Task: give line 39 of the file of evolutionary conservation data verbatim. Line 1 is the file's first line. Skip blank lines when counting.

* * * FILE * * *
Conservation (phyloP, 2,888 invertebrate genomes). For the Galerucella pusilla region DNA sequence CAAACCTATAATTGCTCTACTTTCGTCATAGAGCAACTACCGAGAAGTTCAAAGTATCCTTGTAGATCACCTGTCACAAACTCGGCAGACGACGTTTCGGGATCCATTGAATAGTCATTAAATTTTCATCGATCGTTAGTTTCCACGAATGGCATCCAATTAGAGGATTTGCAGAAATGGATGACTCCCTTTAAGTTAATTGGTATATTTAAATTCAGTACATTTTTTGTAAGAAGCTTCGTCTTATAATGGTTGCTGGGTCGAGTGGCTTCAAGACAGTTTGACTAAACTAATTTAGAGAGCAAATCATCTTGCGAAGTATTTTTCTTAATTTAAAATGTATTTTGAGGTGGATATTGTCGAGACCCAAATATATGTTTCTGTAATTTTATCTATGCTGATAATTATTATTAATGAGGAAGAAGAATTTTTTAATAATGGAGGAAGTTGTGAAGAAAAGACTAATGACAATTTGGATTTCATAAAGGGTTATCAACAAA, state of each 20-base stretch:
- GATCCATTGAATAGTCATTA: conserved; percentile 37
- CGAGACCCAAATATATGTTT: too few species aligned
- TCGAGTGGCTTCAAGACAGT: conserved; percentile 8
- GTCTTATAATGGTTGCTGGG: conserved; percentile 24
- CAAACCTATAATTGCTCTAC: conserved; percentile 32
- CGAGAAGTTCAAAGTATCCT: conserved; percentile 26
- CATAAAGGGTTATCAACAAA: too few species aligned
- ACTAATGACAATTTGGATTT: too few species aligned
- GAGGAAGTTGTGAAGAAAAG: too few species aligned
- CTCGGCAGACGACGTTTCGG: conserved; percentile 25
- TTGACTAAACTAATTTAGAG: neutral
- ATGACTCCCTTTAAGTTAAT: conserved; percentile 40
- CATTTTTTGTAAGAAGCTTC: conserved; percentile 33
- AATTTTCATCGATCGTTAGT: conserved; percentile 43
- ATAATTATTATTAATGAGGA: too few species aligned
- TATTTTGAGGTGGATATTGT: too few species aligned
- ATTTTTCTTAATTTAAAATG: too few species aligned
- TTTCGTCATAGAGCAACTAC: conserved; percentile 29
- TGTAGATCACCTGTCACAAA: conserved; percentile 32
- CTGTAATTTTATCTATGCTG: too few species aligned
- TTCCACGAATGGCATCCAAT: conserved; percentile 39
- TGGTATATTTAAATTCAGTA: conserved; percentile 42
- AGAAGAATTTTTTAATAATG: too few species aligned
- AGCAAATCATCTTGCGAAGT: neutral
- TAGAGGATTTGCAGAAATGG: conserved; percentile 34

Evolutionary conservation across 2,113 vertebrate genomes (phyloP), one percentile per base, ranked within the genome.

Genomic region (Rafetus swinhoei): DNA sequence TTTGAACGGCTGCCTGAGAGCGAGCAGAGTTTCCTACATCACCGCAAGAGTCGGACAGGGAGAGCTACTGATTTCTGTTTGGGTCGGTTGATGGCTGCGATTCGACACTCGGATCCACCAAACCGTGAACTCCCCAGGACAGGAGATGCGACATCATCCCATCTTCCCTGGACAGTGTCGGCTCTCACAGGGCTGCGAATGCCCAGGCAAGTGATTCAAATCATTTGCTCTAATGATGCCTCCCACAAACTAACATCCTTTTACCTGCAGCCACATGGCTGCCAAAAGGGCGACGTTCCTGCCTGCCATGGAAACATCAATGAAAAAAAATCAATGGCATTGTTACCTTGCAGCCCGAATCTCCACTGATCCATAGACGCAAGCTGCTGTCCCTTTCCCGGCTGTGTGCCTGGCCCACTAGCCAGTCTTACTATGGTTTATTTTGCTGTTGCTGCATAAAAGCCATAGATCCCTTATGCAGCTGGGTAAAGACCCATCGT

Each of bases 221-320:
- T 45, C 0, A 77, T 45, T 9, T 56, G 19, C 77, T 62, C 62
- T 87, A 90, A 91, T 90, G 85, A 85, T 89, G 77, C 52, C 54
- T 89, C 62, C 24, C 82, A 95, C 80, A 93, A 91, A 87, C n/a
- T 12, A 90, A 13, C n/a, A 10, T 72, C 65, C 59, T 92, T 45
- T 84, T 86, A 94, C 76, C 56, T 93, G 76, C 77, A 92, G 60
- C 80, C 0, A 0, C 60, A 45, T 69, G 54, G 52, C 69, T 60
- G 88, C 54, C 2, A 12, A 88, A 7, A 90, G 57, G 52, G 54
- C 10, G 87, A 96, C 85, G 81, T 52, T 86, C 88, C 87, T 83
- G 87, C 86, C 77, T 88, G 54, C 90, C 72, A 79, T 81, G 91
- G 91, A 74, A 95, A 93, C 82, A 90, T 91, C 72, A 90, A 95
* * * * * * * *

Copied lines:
- G 91, A 74, A 95, A 93, C 82, A 90, T 91, C 72, A 90, A 95